Mycosphaerellaceae Lindau, in Engler & Prantl, Nat. Pflanzenfam., Teil. I (Leipzig) 1(1): 421 (1897).

MycoBank number: MB 81043; Index Fungorum number: IF 81043; Facesoffungi number: FoF 00119, >5900 species.

Sphaerellaceae Nitschke, Verh. Naturhist. Vereins Preuss. Rheinl. 26: 74. 1869, nom. illeg. (Art. 18.3 and 57.1), non Sphaerellaceae (algae).

Pathogens, endophytes, saprobes, epiphytes on flowering plants or lichens as well as fungicolous on other fungi. Sexual morph: Ascostromata solitary to gregarious, semi-immersed to superficial, dark brown to black, circular to elongate, stromatic, uni- to multi-loculate, sometimes forming pseudostroma or clypeus, or forming hypostroma within ovary of host, glabrous to setose, ostiolate. Ascomata dark brown to black, immersed to semi-immersed in raised, superficial pseudostroma or hypostroma, scattered to clustered, globose to subglobose, ostiole central, with protruding papilla. Peridium thin to thick-walled, composed of cell layers, of dark brown to black, thickened, pseudoparenchymatous cells, arranged in a textura angularis. Hamathecium lacking pseudoparaphyses, occasionally with interthecial filaments (Brunneosphaerella). Asci 8-spored, bitunicate, fissitunicate, cylindrical to cylindric-clavate, or ampulliform, sessile to subsessile, apical rounded, thickened, sometimes with distinct ocular chamber. Ascospores 2–3-seriate, or overlapping, ellipsoidal to obclavate, oblong to cylindrical, hyaline to subhyaline or pale yellowish, aseptate or septate, often constrict at the septum, smooth or rough-walled, with small guttules. Asexual morph: Hyphomycetous, cercosporoid and ramularioid fungi, cercospora-, passalora-, pseudocercospora-, pseudocercosporella-, ramularia- and zasmidium-like. Conidiophores single or in group (fascicles), synnematous, or sporodochia. Conidiogenous cells integrated, terminal or intercalary, with holoblastic conidiogenesis.

TypeRamularia Unger.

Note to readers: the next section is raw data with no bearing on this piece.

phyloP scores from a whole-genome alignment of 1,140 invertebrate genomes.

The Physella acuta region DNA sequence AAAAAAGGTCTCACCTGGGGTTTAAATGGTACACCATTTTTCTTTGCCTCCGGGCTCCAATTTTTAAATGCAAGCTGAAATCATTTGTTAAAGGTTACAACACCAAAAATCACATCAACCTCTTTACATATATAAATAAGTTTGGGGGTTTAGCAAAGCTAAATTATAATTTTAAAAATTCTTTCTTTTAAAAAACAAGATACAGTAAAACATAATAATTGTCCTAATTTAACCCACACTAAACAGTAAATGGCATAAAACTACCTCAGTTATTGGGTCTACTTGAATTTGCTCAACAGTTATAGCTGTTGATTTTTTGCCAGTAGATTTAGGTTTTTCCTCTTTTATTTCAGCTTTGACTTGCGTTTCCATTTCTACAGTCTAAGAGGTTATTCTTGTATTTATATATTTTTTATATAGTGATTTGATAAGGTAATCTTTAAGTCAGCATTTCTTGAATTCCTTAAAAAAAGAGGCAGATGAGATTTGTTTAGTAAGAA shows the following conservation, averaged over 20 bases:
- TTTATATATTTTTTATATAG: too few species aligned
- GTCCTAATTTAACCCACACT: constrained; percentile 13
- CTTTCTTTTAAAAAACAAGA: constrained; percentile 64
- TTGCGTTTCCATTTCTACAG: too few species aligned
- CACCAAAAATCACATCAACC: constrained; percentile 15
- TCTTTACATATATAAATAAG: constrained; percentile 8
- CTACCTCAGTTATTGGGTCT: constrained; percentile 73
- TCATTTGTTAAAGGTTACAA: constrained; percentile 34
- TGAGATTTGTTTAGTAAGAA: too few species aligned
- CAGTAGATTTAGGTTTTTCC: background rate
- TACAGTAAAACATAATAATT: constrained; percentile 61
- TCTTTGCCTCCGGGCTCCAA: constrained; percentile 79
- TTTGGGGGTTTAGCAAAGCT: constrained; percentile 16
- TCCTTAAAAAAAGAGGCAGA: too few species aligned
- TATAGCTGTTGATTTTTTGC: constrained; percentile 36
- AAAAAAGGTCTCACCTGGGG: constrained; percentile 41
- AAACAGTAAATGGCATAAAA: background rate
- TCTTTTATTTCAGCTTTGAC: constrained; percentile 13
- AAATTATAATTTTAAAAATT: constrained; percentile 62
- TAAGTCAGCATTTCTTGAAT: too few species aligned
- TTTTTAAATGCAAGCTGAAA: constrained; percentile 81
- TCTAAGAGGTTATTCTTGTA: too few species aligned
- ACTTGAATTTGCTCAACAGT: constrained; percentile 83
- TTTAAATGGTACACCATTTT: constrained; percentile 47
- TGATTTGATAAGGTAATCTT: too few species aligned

NotesMycosphaerellaceae is the largest family in Capnodiales, Dothideomycetes containing 127 genera and more than 5,900 species (Videira et al. 2017, Wijayawardene et al. 2018). The family was introduced by Engler & Prantl (1897) with Mycosphaerella as the generic type, initially including 14 genera based on morphological characteristics viz. Achorodothis, Brunneosphaerella, Cymadothea, Euryachora, Gillotia, Melanodothis, Mycosphaerella, Placocrea, Polysporella, Pseudostigmidium, Sphaerellothecium, Sphaerulina, Stigmidium, and Wernerella (Lumbsch & Huhndorf 2010). The family has long been historically discussed based on morphology as well as phylogeny (Crous 2009, Crous et al. 2007a, Hyde et al. 2013, Quaedvlieg et al. 2013, Videira et al. 2017). Phylogenetic studies by Schoch et al. (2006) and Crous et al. (2007a, 2009c) confirmed the phylogenetic affinity of Mycosphaerellaceae in Capnodiales and demonstrated that the mycosphaerella-like sexual morph is polyphyletic forming clades in Mycosphaerellaceae and other closely related families such as Dissoconiaceae, Davidiellaceae and Teratosphaeriaceae (Hyde et al. 2013). Many Mycosphaerella sensu lato have been segregated at the generic level based on differences of their asexual morphs (Crous et al. 2013a, b, Quaedvlieg et al. 2014, Videira et al. 2017). Hyde et al. (2013) re-circumscribed the genera in Mycosphaerellaceae based on morphological studies of the generic types as well as the representative species, coupled with phylogenetic analysis and accepted 46 genera in this family. Subsequent authors have included many genera in Mycosphaerellaceae based on molecular data coupled with morphological characteristics of their asexual morphs (Crous et al. 2016a, b, 2017a, 2019d, Quaedvlieg et al. 2014, Bakhshi et al. 2015, Guatimosim et al. 2016, Videira et al. 2016, 2017, Hyde et al. 2017, Thambugala et al. 2017b, Hassan & Chang 2019). However, the phylogenetic position of many genera in Mycosphaerellaceae are unresolved due to lack of molecular data from the generic types viz. Achorodothis, Anguillosporella, Annellophora, Annellophragmia, Annellosympodia, Camptomeris, Ceratosperma, Cercosperma, Cercosphaerella, Cladosporiella, Clypeispora, Episphaerella, Euryachora, Gillotia, Lembosiopsis, Lophiosphaerella, Melanodothis, Mycoporis, Mycovellosiella, Polysporella, Pseudostigmidium, Sirosporium, Sphaerellothecium and Stigmidium (Videira et al. 2017). Videira et al. (2017) attempted to resolve the phylogenetic relationships of the genera in Mycosphaerellaceae based on phylogenetic analyses of a combined LSU, ITS and rpb-2 sequence dataset. Based on these analyses Videira et al. (2017) introduced 32 additional genera and listed 225 genera in Mycosphaerellaceae. Based on morphological characteristics, Boonmee et al. (2017) placed Episphaerella in Mycosphaerellaceae. Boonmee et al. (2017) excluded Placocrea from Mycosphaerellaceae and treated the genus in Teratosphaeriaceae based on the presence of anastomosing pseudoparaphyses. Wijayawardene et al. (2018) listed 129 genera in Mycosphaerellaceae including Placocrea. We follow the latest treatment and updated accounts of Mycosphaerellaceae in Hyde et al. (2013), Boonmee et al. (2017) and Videira et al. (2017). Videira et al. (2017) placed Acrocladium in Mycosphaerellaceae based only on morphology. However, the generic nomenclature is illegitimate. Hence, we exclude this genus from Mycosphaerellaceae. More than 100 genera were previously treated in Mycosphaerellaceae based only on morphological characteristics and some other genera have also been treated as synonyms of the genera in Mycosphaerellaceae (Hyde et al. 2013, Boonmee et al. 2017, Videira et al. 2017). The generic status of these genera is questionable due to the lack of molecular data of the generic type to confirm their phylogenetic affinities in Mycosphaerellaceae. Hence, we accept 112 genera in Mycosphaerellaceae based on molecular data and the other 107 genera are treated as doubtful genera in Mycosphaerellaceae pending further studies. Detailed notes of the genera mainly can be found in Hyde et al. (2013) and Videira et al. (2017).